Wednesday, June 22, 2016

Dolly Parton At the Wang Theater

Until Tuesday night (6/21, the first full day of summer and the anniversary of my Mom's death) at Boston's Wang Theater, I had never seen Dolly Parton.  And this was HIGH on my personal list of "have never seen" grievances.  I mean come on, she's got to be in the top 10 of the list of great American [music] writers of my generation, and even higher on the list of ones I think are great.  She's had 25 #1 hits in her life, and has written a bunch of songs I would put in my top 100.  Coat Of Many Colors, To Daddy, Down From Dover, Jolene, My Tennessee Mountain Home ... she writes the real country blues.

Anyway, time to stop gushing and to say that she announced a North American tour this summer that she says herself is the most extensive she's done in 25 years.  I don't remember her ever coming to the Northeast.  She announced a date in Tanglewood and one at Bangor's riverside amphitheater early on (both too far away for me), but then said she'd be adding dates drip by drip and agonizingly was not coming any closer to Boston.  Finally she announced a date at the Wang and I jumped on the opportunity to get tickets, as did a lot of others apparently, since the best seats I could get were third row in the balcony (behind the first rows of the balcony, which is called the mezzanine at the Wang).  Whatever, they were fine seats and we were psyched!

Drove into the city after work on a Tuesday and we walked through the crowded Common in beautiful early summer down to Jacob Wirth's, where we realized we were a little tired of it.  Had a nice meal despite that and then walked around the block and snuck in the back way to the Wang, which had people pouring in, many dressed in their best cheap country glamour.  Found our seats, got a beer, stared at the over the top theater (just like Dolly!), and then the show started.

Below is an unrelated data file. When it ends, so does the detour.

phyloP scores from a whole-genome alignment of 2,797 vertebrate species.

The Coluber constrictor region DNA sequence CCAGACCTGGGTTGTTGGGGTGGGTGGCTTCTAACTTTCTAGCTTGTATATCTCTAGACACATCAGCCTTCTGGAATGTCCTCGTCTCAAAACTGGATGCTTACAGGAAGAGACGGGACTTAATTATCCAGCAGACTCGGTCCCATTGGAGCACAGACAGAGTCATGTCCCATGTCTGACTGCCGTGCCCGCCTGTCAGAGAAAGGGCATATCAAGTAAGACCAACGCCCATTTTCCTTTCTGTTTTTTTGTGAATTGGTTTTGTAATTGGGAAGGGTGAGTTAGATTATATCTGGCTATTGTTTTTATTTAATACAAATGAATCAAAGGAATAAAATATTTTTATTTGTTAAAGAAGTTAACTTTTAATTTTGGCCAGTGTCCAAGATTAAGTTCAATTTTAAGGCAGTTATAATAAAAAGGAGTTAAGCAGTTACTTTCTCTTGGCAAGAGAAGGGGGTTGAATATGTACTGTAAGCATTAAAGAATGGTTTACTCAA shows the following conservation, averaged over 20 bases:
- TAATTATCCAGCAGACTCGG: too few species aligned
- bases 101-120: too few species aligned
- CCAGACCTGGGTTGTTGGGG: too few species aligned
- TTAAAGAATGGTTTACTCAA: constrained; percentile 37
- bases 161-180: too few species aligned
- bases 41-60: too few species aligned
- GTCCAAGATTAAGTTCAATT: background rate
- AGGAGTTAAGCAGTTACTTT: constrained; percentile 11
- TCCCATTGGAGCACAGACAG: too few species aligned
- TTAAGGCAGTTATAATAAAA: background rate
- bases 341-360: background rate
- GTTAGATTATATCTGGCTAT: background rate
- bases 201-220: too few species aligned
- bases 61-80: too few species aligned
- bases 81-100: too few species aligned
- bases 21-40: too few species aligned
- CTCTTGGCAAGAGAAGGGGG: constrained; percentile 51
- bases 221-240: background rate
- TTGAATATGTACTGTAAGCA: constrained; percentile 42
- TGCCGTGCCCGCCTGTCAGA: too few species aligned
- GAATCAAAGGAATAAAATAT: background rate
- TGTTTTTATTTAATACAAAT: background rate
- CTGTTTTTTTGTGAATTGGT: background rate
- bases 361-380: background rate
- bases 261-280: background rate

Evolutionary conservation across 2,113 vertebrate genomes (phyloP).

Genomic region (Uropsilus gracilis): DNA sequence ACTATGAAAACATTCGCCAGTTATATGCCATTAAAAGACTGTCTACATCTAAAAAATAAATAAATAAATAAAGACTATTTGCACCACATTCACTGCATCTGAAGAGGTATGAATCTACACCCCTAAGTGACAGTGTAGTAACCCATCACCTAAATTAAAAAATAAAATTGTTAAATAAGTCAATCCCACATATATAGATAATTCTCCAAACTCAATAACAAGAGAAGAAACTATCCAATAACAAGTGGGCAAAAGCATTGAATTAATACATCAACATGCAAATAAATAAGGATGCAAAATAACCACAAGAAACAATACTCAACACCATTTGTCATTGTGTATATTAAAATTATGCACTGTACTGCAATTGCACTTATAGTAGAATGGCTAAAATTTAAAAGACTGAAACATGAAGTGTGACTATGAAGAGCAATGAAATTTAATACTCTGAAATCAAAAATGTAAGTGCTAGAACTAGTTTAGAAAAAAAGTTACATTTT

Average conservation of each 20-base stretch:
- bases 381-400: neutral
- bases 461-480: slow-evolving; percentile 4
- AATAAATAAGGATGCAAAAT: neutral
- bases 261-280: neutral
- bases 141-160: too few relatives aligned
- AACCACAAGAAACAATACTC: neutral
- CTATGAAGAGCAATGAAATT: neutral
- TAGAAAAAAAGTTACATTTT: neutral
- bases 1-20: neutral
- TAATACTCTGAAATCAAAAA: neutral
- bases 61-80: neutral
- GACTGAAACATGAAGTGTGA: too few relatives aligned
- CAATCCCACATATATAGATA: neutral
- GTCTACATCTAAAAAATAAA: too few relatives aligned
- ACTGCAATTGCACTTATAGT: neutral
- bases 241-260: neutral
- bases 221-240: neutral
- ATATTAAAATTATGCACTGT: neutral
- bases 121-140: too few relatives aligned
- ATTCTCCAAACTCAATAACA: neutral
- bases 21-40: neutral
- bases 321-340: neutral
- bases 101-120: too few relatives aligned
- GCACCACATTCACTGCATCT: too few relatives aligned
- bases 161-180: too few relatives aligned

Signs warned us that haze and smoke would be used in the performance, and there were several other artifices used, such as a drum machine and a taped chorus on one song, and a teleprompter that blocked off part of our view.  In some situations I would find these things objectionable or hokey, but Dolly was so up front about it, telling us at length how a drum machine (used on 4-5 of the songs only) was cheaper than bringing along a drummer, joking about her costumes and enhancements, and telling us, "But this is what you wanted to see, right?"  She was right.  And what's not artificial about the electric guitar filters, light shows, and sampling/looping we would hear and dig at rock shows?

And one of the great things was that the whole theater was a rainbow parade of horny heterosexuals, demure women who really wanted to be like Dolly, and gay guys who thought she was fabulous, as well as some people like me who think she's a plumb musical genius.  She was definitely whacked with the song stick (and the show-person stick) early in life and represents a great story of a woman singer persevering and conquering in a male-dominated world.  And that's not to mention her parents, whom she spoke of many times: an illiterate father and a mother married at 15 and with 12 kids by 30 who encouraged her daughters and sons to be themselves.  That's America.

So she came out from a gauzy haze to great applause, wearing a white jumpsuit with many rhinestones, white heels, and see-through calves.  They did a really short "Hello Dolly!" introduction and then she jumped right into her first song.  She did two sets and here's the first:
  • Hello Dolly
  • Train, Train
  • Why'd You Come in Here Lookin' Like That
  • Jolene
  • Pure & Simple
  • Precious Memories
  • My Tennessee Mountain Home
  • Coat of Many Colors
  • Smoky Mountain Memories
  • Applejack
  • Rocky Top/Yakety Sax
  • Banks of the Ohio
  • Medley: American Pie / If I Had a Hammer / Blowin' In the Wind / Dust In the Wind / The Night They Drove Old Dixie Down
  • The Seeker
  • I'll Fly Away
The show was precisely orchestrated, and the setlist was almost identical to what she's been playing at other stops on the tour.  She was accompanied by a small band: Richard Dennison on keyboards (mostly a grand piano), organ, percussion, and vocals; Tom Rutledge on electric guitar, acoustic guitar, electric bass, double-bass, banjo, and vocals; and Kent Wells on lead electric/acoustic guitars, bass, and vocals.  It was really amazing how many instruments each played and how agilely they switched between them on every song.  They even had a riser set up for the absent drummer ("He's at home in Nashville, trying to figure out how to remove a rhinestone-encrusted high heel from his be-hind"), and Kent popped up over there at times for variety.